National student loan default rates climb; regional rates lower than average
FARGO – Nationally, the number of students defaulting on government education loans is up for the sixth consecutive year.
The national student loan default rate climbed to 10 percent for students who began paying back their federal student loans in fiscal year 2011 – up from 9.1 percent in 2010, according to data released by the Department of Education this week.
Loan default rates are lower than average for graduates of schools in Minnesota and North Dakota.
While North Dakota students leave school with an average $27,425 in debt, very few actually enter default. The default rate for North Dakota students entering repayment in 2011 was 4.3 percent. Minnesota’s rates are closer to the national average at 8.6 percent.
Default rates are even lower than state averages at Fargo-Moorhead area schools, but increasing in some cases.
At Minnesota State University Moorhead, 5.1 percent of borrowers, about 77 people, entering repayment in 2011 went into default, an increase from 3.6 percent in 2010.
Carolyn Zehren, financial aid director for MSUM, said economic recovery throughout the Upper Midwest is probably a driving factor behind the low default rates in the region.
In 2011, 96 percent of MSUM graduates were hired in a job related to their degree, according to a Minnesota State Colleges and Universities report.
Rates are low, but still increasing at North Dakota State University. The default rate for 2011 was 2.5, up from 2.1 two years before.
Though Concordia College graduates on average carry a higher debt burden than other students in the Fargo-Moorhead area, its default rate is the lowest in Fargo-Moorhead at 1.4 percent.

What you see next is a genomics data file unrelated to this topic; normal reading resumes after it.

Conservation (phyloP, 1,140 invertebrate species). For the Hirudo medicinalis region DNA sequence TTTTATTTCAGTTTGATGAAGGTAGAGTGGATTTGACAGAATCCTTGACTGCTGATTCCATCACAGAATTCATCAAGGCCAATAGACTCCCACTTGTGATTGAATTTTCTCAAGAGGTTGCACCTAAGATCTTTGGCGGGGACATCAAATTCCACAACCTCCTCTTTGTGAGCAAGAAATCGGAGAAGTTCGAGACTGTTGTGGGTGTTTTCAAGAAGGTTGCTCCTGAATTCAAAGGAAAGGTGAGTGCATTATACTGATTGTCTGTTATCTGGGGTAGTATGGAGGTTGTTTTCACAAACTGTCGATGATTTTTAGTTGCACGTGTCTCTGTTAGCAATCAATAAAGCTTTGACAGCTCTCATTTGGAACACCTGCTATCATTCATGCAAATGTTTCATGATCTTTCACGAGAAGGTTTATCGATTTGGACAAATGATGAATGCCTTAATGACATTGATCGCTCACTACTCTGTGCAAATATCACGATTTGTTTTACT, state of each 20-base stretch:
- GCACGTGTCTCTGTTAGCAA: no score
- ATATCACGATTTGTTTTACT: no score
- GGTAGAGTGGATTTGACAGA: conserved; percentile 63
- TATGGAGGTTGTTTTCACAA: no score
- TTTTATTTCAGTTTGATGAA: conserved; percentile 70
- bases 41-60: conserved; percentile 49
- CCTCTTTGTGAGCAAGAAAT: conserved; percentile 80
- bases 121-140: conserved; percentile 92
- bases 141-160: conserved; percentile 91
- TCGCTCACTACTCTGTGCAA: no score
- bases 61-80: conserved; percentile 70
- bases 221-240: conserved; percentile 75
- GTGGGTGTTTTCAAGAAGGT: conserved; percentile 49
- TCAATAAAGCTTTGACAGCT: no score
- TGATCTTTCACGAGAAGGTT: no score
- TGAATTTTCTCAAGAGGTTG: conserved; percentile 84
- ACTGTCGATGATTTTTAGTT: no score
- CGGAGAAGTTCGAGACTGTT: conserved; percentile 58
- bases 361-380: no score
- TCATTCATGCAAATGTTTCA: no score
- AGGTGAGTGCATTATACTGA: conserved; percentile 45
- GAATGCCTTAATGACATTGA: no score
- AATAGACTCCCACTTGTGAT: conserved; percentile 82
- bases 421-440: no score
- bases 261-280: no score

The average debt of a 2011 Concordia graduate was $35,240, but Steve Schuetz, vice president for enrollment, said the school’s low default rate reflects “students’ ability to pay that debt.”
Entrance and exit counseling is mandated for federal borrowers and personal financial aid counseling is required at area schools.
But despite ample information, Zehren said students lack the tools to understand debt before they start college.
Jeanne Enebo, director of Student Financial Services at NDSU, agreed. While students start to grasp the reality of their indebtedness toward the end of their college careers, she said prospective students aren’t looking that far ahead.
“I am not sure they are grasping the reality of it,” she said.
Still, Schuetz said students and parents are asking more questions about the true cost of attendance and student debt than before.
“They’re inquisitive about the amount of debt and type of debt that they take on and want to make sure they are making a wise investment,” he said.
The Department of Education tracks the number of students who did not make payments on their Federal Stafford Loans and Direct Loans for 360 days as a proportion of the number of borrowers entering repayment in a given fiscal year. There are incentives for schools with low rates and consequences for those that are consistently graduating students who don’t pay back their loans.
Two-year cohort student loan default rates FY2011:
Average debt 2011 graduates
(Public and private 4-year schools)
Cali Owings | Forum News Service